Van der Laan's "secret" anti-radicalization plan never implemented: Amsterdam municipality
Amsterdam, and former mayor Eberhard van der Laan, never implemented a secret anti-radicalization campaign, deputy mayor Eric van der Burg wrote in a letter to the city council. "It was investigated whether an eventual campaign could contribute to counter radicalization", he wrote. But the campaign was eventually rejected and never implemented, he emphasized, AT5 reports.
On Sunday Elsevier reported that Mayor Van der Laan launched his own anti-radicalization project, without telling the city council and his aldermen about it. The so-called Gray Campaign involved YouTube videos in which a Moroccan-Dutch Amsterdam resident tells of his problems, without making clear that the video was related in any way to the municipality. The intent was to keep young people away from radicalization in this way.
"Early January 2017 some concept videos were shown to the mayor. He expressed his displeasure about the videos and said he could not agree with them", Van der Burg wrote to the city council. He did, however, confirm, that only a handful of people knew about the potential campaign. "Because no proposal was approved by the mayor, the proposal never formally had a status, it was not considered in the triangle [of police, prosecutor and municipality], not discussed in the college of Mayor and aldermen, and the municipal council was therefore also not informed."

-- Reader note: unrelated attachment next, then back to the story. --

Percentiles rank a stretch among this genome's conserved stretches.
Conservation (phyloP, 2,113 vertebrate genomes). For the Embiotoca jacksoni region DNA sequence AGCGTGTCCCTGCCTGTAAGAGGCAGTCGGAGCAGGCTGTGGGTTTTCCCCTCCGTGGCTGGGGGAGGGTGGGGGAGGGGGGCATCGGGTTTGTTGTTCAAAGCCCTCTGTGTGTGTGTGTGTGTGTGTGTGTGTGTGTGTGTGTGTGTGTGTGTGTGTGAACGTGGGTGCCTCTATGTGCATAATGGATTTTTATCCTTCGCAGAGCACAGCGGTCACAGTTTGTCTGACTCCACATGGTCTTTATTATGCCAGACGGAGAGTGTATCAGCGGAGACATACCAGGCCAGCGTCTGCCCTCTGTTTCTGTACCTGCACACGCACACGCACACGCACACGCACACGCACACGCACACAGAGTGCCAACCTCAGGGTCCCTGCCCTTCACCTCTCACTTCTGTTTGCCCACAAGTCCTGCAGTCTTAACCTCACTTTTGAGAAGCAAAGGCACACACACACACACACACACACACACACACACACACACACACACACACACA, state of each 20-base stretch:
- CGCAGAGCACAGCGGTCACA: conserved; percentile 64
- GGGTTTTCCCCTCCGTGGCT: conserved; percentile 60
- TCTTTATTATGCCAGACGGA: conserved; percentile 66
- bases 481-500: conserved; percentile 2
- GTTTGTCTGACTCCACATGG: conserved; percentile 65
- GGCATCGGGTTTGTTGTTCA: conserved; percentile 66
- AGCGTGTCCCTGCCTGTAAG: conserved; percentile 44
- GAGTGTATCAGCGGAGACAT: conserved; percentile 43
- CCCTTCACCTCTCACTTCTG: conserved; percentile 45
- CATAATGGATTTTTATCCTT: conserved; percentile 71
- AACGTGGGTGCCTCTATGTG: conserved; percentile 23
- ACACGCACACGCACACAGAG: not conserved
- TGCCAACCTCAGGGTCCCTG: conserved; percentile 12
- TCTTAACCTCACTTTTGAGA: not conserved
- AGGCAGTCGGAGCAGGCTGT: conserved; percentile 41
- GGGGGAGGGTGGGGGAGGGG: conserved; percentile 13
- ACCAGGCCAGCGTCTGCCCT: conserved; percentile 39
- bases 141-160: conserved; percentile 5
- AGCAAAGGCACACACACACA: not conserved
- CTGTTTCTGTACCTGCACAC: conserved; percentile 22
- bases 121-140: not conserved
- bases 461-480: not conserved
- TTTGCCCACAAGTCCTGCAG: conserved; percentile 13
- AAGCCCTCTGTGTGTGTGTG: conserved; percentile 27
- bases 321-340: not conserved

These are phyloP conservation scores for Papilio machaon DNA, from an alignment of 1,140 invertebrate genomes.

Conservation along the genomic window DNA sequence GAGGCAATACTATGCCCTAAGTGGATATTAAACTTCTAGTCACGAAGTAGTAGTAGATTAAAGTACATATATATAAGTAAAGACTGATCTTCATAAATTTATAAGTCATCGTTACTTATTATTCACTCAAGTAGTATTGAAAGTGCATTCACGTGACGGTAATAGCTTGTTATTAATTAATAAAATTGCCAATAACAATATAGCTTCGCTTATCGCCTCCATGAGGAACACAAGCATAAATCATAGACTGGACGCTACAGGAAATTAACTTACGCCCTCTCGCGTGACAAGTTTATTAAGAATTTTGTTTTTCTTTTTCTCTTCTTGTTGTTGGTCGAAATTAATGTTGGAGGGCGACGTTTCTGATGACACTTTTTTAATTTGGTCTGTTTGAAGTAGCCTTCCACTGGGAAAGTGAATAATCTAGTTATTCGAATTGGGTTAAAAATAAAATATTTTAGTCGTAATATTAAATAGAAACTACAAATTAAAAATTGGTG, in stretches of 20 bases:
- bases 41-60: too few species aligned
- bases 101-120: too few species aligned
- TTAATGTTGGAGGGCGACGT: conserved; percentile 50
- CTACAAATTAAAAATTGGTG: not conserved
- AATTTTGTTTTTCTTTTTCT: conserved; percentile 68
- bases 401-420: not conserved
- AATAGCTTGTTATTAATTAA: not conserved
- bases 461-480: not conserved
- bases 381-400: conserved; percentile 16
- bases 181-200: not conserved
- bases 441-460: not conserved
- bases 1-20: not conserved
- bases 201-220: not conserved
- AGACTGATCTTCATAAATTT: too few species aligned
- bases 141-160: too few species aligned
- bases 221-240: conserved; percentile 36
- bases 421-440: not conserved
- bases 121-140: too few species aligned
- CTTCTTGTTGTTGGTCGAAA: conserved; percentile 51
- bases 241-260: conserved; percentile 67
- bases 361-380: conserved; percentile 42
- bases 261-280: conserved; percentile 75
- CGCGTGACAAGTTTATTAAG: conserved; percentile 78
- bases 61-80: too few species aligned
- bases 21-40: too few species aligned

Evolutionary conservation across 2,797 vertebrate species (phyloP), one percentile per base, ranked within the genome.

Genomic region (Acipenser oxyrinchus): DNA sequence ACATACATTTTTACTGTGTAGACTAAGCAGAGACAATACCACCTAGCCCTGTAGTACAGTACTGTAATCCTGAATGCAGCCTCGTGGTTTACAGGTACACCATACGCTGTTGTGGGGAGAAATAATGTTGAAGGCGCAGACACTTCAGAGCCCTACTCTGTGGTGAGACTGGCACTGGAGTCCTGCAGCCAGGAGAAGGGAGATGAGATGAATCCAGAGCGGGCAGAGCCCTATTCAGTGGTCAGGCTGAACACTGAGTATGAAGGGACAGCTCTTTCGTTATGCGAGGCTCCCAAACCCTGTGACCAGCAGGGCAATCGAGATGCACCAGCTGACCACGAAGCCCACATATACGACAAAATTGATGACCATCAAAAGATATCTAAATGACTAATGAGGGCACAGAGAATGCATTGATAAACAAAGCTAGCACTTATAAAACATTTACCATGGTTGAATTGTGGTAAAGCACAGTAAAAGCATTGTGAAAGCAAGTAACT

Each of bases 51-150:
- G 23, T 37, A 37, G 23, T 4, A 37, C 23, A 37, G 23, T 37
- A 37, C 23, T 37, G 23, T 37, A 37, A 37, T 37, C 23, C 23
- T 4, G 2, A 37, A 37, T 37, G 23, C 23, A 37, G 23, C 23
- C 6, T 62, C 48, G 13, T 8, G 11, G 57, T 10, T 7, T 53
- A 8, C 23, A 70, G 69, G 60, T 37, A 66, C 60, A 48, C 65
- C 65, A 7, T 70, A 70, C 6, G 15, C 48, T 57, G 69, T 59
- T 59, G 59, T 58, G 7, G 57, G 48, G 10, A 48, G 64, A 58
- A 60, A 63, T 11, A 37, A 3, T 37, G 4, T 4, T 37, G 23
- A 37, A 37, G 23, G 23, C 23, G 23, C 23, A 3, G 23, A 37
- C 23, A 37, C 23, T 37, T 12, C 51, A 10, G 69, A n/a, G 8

The videos were never put online, and there is no intention to do so. "At the time, the mayor also had doubts about whether an anonymous campaign would be wise, even when it came to combating a serious problem like radicalization and preventing a terrorist attack", Van der Burg wrote, according to the broadcaster. The deputy mayor clarified: the campaign was considered, but the mayor stopped the project before it was implemented. This was done on, among other things, the advice of the police and Public Prosecutor, who agreed that it should be clear where the videos came from.
"The college rejects the image created in some media that the mayor secretly conducted a campaign and deliberately did not inform the college and city council about it", Van der Burg said in the letter.
Van der Burg also denied Elsevier's suggestions that city official Saadia A.-T. was dismissed because she had to pay for the failed campaign. "The dismissal of the official referred to in the report, is not based on the 'gray campaign' but on a conflict of interests", he wrote. She also submitted invoices that did not on "size and moment of submission" match the "size and moment of work performed".